August 14, 1922: a delegation of Black women met with President Harding to urge final Congressional action on the Dyer Anti-Lynching bill. He expressed doubt about the bill’s passage.

Dyer Anti-Lynching bill

National Equal Rights League

September 24, 1922: the National Equal Rights League sent a telegram to President Harding calling for a special session of Congress to act on the Dyer Anti-Lynching bill. Congress had adjourned without completing consideration of the bill.

November 4, 1922: the National Equal Rights League presented a petition signed by thousands of people from fifteen States calling for Congress to consider the Dyer Anti-Lynching bill.

Dyer Anti-Lynching bill

Democrat filibuster

November 28, 1922: a Democrat filibuster completely deadlocked the US Senate as a result of the Republican attempt to have the Dyer Anti-Lynching bill made the unfinished business of the Senate. Senator Oscar Underwood, the Democratic leader, stated that the minority world filibuster to the end of the session if necessary, adding that so long as the majority persisted in trying to bring the bill before the Senate the opponents of the bill would refuse to permit the consideration of any other legislation. 

Dyer Anti-Lynching bill

Bill lynched

December 2, 1922: the Republican caucus voted to drop the Dyer Anti-Lynching bill. Republican Senator Henry Cabot Lodge of Massachusetts stated, “The conference was in session nearly three hours and discussed the question very thoroughly. Of course the Republicans feel very strongly, as I do, that the bill ought to become a law. The situation before us was this: Under the rules of the Senate the Democrats, who are filibustering, could keep up that filibuster indefinitely, and there is no doubt they can do so.

An attempt to change the rules wold only shift the filibuster to another subject. We cannot pass the bill in this Congress and, therefore, we had to choose between giving up the whole session to a protracted filibuster or going ahead with regular business of the session….The conference decided very reluctantly that it was our duty to set aside the Dyer bill and go on with the business of the session.”

Dyer Anti-Lynching bill

Lynchings continue

Dyer Anti-Lynching bill

July 13 1923:  Dyer stated that he was not surprised at the acquittal of a George Barkwell at Columbia, Missouri on the charge of murder in connection with the lynching of James Scott, a Black. Dyer referred to statistics which, he said, showed that 3,824 lynchings had been recorded during the last thirty-five years and that in all those cases there had scarcely been a conviction.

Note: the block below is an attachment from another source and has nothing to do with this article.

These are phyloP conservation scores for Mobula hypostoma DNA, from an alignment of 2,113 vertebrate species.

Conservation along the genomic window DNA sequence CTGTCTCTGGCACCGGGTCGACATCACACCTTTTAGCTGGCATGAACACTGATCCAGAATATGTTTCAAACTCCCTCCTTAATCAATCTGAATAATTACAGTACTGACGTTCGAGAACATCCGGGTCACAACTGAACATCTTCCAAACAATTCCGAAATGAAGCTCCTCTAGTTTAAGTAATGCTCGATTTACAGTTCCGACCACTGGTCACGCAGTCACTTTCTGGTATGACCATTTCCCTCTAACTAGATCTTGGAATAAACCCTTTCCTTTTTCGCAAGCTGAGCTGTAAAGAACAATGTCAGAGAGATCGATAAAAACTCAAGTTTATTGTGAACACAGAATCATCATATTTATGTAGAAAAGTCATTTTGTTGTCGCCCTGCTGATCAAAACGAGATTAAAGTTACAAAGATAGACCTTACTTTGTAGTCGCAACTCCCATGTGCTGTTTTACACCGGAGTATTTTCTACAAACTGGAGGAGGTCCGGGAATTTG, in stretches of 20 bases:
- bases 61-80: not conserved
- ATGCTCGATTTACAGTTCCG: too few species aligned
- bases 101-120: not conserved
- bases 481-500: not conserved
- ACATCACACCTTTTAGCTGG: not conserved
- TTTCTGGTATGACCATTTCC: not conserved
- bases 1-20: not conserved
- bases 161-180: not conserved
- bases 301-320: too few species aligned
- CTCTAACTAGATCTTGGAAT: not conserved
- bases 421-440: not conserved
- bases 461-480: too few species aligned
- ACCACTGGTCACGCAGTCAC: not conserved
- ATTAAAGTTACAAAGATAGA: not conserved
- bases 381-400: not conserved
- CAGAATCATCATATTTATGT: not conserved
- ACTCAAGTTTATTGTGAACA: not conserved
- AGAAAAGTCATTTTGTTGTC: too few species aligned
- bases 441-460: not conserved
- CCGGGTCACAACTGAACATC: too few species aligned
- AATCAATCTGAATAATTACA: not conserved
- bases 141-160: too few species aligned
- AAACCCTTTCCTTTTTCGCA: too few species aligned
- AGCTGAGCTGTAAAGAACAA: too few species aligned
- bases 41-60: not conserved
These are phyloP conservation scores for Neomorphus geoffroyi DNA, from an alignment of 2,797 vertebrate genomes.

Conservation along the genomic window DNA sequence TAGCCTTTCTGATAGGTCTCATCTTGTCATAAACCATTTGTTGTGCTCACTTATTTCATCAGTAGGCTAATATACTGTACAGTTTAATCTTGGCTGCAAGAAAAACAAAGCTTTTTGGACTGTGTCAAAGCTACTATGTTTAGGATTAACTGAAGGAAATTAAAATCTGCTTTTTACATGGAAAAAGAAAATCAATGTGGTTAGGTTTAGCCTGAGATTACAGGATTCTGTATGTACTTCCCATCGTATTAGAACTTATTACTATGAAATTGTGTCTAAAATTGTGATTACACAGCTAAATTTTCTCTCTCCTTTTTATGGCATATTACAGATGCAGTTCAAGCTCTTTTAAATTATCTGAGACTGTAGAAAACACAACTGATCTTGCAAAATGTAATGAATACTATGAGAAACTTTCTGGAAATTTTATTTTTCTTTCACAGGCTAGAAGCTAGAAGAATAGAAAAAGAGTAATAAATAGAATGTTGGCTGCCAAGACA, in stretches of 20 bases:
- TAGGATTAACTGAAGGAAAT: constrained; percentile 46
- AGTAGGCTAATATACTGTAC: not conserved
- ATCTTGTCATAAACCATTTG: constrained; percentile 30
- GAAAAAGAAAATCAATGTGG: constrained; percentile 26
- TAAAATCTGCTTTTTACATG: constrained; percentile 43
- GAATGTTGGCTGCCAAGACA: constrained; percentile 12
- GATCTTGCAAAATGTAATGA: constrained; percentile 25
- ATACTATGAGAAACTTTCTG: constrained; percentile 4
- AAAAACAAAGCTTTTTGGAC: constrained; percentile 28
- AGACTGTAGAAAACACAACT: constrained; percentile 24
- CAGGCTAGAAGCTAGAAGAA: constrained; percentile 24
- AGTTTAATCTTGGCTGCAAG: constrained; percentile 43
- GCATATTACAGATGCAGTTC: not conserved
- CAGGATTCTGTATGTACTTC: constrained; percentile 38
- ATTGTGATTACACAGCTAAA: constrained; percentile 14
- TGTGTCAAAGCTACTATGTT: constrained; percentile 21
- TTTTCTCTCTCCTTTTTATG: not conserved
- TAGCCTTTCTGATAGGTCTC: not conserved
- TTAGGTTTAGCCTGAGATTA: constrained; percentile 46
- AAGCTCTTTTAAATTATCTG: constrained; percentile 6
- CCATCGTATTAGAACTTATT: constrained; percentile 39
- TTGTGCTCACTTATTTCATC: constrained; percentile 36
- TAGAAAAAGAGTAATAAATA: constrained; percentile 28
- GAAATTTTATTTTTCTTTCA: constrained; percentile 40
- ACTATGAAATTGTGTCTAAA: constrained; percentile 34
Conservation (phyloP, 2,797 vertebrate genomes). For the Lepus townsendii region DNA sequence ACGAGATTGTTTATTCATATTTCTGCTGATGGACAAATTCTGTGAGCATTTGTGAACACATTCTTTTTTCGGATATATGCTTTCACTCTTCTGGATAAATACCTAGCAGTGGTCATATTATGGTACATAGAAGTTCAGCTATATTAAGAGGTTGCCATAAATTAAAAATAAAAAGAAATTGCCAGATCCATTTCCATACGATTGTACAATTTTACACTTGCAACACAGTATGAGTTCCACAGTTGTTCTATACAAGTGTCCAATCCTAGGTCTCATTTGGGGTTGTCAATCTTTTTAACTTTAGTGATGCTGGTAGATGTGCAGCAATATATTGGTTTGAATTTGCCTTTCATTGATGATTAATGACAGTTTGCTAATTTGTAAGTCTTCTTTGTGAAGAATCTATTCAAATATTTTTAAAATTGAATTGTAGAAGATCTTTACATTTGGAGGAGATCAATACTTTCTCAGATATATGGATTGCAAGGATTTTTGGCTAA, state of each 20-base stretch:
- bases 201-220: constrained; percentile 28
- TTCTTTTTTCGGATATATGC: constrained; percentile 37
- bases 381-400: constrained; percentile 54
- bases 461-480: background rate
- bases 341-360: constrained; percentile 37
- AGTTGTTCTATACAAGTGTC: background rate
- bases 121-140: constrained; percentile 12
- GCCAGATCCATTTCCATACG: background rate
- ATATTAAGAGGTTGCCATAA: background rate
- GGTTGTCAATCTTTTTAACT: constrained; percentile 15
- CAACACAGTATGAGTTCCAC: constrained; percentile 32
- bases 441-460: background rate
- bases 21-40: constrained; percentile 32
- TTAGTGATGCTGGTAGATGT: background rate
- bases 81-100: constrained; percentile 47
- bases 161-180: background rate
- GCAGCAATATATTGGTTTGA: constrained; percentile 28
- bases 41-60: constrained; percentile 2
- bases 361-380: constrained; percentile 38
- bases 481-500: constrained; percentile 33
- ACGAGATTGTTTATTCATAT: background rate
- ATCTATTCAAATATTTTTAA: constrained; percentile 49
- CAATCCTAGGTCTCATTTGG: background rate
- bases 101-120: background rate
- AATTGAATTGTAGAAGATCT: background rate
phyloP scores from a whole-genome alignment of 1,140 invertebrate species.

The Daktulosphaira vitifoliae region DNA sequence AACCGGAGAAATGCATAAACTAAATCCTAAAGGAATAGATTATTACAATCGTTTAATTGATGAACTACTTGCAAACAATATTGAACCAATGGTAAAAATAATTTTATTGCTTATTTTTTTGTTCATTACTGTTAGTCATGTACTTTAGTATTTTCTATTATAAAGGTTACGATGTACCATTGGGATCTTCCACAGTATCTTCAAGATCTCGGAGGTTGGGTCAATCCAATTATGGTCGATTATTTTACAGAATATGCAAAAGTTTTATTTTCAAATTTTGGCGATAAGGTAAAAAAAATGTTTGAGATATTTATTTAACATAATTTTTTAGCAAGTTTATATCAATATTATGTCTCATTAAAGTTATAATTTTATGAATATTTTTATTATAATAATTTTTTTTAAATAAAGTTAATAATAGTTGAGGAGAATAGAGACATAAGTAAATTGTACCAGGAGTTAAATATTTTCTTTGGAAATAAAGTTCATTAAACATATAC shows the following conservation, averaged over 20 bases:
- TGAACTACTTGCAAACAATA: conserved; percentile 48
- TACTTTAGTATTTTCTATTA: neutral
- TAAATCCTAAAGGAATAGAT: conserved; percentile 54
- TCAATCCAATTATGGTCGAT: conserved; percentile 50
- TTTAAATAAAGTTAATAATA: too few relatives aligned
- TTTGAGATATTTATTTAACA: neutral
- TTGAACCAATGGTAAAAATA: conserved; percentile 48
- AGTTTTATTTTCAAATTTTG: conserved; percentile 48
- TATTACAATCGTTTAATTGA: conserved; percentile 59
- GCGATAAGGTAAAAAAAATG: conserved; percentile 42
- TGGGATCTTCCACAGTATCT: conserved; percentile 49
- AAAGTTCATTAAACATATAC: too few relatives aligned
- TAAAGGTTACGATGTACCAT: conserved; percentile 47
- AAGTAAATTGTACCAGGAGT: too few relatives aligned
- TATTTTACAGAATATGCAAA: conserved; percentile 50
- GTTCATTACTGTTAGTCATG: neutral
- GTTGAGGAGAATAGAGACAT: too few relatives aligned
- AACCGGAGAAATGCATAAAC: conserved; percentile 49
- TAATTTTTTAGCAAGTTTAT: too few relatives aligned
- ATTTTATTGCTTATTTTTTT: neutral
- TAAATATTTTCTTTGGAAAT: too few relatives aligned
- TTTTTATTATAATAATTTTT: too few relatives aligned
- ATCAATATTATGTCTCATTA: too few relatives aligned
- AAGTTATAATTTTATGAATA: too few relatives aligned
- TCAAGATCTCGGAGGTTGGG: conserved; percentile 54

August 24, 1923: a 34-year-old black farmhand Ben Hart was killed based on suspicion that he was a “Peeping Tom” who had that morning peered into a young white girl’s bedroom window near Jacksonville, Florida. According to witnesses, approximately ten unmasked men came to Hart’s home around 9:30 p.m. claiming to be deputy sheriffs and informing Hart he was accused of looking into the girl’s window. Hart professed his innocence and readily agreed to go to the county jail with the men, but did not live to complete the journey.

Shortly after midnight the next day, Hart’s handcuffed and bullet-riddled body was found in a ditch about three miles from the city. Hart had been shot six times and witnesses reported seeing him earlier that night fleeing several white men on foot who were shooting at him as several more automobiles filled with white men followed.

Police investigating Hart’s murder soon determined he was innocent of the accusation against him; he was at his home 12 miles away when the alleged peeping incident occurred.

October 6, 1923: a delegation from the National Equal Rights League asked President Coolidge to recommend to Congress the enactment of the Dyer bill.

The President declared his unalterable stand in behalf of the full rights of all citizens.

Dyer Anti-Lynching bill


Other legislators proposed anti-lynching bills, but the powerful southern Democratic coalition in the Senate continued to bloc each bill.

Efforts to pass similar legislation were not taken up again until the 1930s with the Costigan-Wagner Bill. The Dyer Bill influenced the text of anti-lynching legislation promoted by the NAACP into the 1950s, including the Costigan-Wagner Bill.

On June 13, 2005, in a resolution the US Senate formally apologized for its failure to enact this and other anti-lynching bills “when action was most needed.

The resolution was the first time that members of Congress, who had apologized to Japanese-Americans for their internment in World War II and to Hawaiians for the overthrow of their kingdom, had apologized to African-Americans for any reason.

Here is a link to the full text of the 1922 Anti Lynching Bill.

Dyer Anti-Lynching bill